One of the best aspects of poetry is its total lack of rules. The art form is filled to the brim and beyond with every imaginable idea under the sun, and throughout time, various poets have tried out just about everything.
In just two lines, Pound distils the entire manifesto for Imagism into a vivid piece of poetry, what T. But what does the poem mean, precisely? The poem can be summarised in one sentence. Start with that image.
The central image of the faces as petals is clear and simple, and can instantly be visualized. It draws together the urban world of the Paris Metro with the natural world, the world of leaves and tree boughs.
Pound was influenced here by the Japanese haiku form, which utilises images from nature to connect the momentary with the timeless, the miniature with the transcendent. Words are like Leaves; and where they most abound, Much Fruit of Sense beneath is rarely found. But as with T.
But the poem stays in the memory partly because of the frailty of the image which is being suggested: Such a technique is less about juxtaposing, or placing side by side, the two images, and more about superposition, that is, placing one on top of the other.
Yet it cries out for analysis and discussion, since its striking style and form suggest much in just a few words. The brevity of life, the brevity of the Imagist poem.
Ezra Pound photographed in Kensington, London, October 22, Knopf, ; Wikimedia Commons; public domain.“In a Station of the Metro” Analysis Ezra Pound was a master poet. During his career, Pound used imagist ideas and would write poems in such a clear and concise manner. During his career, Pound used imagist ideas and would write poems in such a clear and concise manner.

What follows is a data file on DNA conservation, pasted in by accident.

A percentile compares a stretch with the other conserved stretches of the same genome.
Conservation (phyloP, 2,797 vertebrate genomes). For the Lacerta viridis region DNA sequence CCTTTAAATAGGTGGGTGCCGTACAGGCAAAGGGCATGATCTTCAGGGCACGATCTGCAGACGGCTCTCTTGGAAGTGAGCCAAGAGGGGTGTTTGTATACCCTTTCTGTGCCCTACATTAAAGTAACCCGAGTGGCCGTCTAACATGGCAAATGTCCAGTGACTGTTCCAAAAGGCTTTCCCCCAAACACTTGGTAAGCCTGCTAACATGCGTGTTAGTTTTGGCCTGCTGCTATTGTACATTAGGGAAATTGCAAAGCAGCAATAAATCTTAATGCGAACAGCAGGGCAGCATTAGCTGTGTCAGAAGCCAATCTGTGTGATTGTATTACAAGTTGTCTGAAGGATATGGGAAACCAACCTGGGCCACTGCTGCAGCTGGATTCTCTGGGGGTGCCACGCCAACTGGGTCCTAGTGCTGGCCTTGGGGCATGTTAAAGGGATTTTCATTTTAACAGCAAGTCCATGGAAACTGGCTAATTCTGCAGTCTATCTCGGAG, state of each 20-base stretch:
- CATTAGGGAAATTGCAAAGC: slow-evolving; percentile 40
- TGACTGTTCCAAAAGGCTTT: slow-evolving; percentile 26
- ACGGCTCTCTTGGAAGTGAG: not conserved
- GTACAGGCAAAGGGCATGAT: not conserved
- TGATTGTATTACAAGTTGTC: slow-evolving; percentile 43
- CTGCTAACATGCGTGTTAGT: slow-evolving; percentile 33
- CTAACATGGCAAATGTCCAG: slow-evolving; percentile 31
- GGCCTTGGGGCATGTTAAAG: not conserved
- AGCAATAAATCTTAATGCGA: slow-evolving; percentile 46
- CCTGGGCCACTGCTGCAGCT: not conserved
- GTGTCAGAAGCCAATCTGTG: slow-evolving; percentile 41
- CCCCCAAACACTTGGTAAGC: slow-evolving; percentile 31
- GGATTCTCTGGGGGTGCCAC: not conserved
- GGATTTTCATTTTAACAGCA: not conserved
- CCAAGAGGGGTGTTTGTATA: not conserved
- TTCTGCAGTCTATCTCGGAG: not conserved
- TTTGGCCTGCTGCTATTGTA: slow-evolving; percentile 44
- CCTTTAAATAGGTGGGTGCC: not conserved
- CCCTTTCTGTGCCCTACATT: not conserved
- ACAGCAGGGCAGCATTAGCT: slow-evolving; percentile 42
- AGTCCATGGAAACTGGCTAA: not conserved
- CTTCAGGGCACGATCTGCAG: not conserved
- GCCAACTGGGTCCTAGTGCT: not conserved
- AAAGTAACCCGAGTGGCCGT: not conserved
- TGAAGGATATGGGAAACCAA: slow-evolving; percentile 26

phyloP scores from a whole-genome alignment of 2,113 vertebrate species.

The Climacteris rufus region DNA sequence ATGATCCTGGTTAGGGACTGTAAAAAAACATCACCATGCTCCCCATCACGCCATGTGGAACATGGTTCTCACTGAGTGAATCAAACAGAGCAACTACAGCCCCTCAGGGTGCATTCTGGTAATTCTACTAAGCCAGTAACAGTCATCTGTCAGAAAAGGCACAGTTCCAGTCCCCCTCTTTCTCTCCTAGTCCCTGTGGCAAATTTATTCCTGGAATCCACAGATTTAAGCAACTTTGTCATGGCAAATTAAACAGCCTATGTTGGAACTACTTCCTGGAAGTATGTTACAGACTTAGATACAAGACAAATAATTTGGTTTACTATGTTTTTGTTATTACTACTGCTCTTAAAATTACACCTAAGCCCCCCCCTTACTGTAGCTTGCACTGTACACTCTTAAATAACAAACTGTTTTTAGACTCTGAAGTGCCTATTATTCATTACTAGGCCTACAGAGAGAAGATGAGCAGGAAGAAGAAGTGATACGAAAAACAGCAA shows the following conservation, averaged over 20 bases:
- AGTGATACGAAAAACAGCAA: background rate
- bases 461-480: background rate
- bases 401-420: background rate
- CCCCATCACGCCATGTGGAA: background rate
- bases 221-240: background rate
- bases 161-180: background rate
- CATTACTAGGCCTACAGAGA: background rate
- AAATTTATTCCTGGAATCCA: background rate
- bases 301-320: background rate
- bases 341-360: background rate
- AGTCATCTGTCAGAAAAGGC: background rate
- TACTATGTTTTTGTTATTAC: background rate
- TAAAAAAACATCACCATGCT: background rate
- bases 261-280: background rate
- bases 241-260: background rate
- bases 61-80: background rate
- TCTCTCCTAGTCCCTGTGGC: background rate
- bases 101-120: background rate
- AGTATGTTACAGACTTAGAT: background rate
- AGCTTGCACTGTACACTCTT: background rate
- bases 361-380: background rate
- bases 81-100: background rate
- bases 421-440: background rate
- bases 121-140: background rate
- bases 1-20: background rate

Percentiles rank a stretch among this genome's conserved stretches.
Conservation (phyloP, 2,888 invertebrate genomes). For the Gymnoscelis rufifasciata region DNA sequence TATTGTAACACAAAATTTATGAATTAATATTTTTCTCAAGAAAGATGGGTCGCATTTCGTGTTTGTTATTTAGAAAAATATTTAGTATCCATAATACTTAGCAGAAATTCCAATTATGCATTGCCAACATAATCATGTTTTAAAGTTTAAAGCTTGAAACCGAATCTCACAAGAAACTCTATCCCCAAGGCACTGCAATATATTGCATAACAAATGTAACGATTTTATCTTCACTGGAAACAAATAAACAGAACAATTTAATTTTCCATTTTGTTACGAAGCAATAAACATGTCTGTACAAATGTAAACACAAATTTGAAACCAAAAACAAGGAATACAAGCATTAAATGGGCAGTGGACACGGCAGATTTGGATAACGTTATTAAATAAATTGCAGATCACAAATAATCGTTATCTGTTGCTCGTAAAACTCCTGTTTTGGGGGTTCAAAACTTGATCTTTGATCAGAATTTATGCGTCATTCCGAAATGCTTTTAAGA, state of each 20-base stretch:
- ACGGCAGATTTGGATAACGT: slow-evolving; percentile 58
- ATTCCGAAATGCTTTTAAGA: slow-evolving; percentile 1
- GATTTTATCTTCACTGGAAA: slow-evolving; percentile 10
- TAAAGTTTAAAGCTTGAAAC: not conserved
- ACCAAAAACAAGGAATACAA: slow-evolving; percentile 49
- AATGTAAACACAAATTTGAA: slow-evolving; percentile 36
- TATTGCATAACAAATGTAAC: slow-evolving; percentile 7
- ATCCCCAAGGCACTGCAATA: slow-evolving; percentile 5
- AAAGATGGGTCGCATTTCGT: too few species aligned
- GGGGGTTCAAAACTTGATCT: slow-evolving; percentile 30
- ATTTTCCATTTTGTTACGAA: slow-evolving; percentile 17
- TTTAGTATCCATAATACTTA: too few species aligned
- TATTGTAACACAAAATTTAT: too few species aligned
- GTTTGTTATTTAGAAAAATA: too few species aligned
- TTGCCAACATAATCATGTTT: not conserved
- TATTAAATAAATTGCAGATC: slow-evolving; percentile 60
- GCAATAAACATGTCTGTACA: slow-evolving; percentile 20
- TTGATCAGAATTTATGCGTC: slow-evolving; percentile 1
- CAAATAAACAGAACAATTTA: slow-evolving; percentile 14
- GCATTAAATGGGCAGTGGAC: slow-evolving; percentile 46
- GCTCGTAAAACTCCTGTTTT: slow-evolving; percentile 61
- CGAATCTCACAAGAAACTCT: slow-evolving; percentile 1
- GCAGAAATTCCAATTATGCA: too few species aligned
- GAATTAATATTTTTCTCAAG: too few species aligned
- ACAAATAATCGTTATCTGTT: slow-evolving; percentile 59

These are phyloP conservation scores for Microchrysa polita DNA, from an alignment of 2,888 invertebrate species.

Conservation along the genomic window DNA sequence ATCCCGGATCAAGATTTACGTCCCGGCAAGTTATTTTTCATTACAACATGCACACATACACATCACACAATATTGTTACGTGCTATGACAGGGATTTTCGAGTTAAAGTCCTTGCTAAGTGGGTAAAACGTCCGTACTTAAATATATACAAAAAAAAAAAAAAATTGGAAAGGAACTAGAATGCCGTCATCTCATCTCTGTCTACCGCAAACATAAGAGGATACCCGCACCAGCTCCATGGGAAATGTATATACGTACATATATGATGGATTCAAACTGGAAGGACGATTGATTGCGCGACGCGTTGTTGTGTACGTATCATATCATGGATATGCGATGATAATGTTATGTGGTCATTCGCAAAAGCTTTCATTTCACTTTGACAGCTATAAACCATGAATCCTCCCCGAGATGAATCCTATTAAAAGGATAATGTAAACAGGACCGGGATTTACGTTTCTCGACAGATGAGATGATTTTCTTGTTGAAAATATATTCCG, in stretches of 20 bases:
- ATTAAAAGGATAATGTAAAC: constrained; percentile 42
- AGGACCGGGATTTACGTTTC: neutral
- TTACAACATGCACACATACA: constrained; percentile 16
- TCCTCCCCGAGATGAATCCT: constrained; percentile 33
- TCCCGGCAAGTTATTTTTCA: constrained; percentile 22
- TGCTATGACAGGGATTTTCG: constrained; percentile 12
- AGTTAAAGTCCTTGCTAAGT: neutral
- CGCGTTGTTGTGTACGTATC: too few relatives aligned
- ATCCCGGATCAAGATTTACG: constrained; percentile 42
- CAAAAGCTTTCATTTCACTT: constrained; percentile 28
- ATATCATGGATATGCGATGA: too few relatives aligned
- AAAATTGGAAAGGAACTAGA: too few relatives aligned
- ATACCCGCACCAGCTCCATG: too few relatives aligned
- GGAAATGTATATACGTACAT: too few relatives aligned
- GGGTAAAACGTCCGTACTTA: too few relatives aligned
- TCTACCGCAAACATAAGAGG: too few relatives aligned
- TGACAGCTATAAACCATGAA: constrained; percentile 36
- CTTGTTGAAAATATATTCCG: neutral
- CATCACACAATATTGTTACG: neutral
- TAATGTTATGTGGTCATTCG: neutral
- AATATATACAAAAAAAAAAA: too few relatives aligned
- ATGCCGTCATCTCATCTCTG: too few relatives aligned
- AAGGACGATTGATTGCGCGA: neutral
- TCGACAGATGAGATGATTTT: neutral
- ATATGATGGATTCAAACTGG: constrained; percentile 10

In this quick poem, Pound describes watching faces appear in a metro station. It is unclear whether he is writing from the vantage point of a passenger on the train itself or on the platform.
The setting is Paris, France, and as he describes these faces as a "crowd," meaning the station is quite busy. Line 1. The apparition of these faces in the crowd; The poet is watching faces appear in a crowded metro (subway) station.
You wouldn’t know it only from reading the poem, but we’re in Paris, which means that everyone looks really nice. ‘In a Station of the Metro’, written by Ezra Pound in , is the Imagist poem par excellence.
In just two lines, Pound distils the entire manifesto for Imagism into a vivid piece of poetry, what T.
E. Hulme had earlier called ‘dry, hard, classical verse’. Stanzas Observations: Is the poem divided into stanzas? If so, how many? Are the stanzas all the same length? How many lines are there in each stanza?
Questions for Analysis 1. If the poem is organized into stanzas, why do you think the poet decided to start a new stanza? (Hint: what is each stanza about?) 2. the station By Robert J. Hastings TUCKED AWAY in our subconscious minds is an idyllic vision in which we see ourselves on a long journey that spans an entire continent.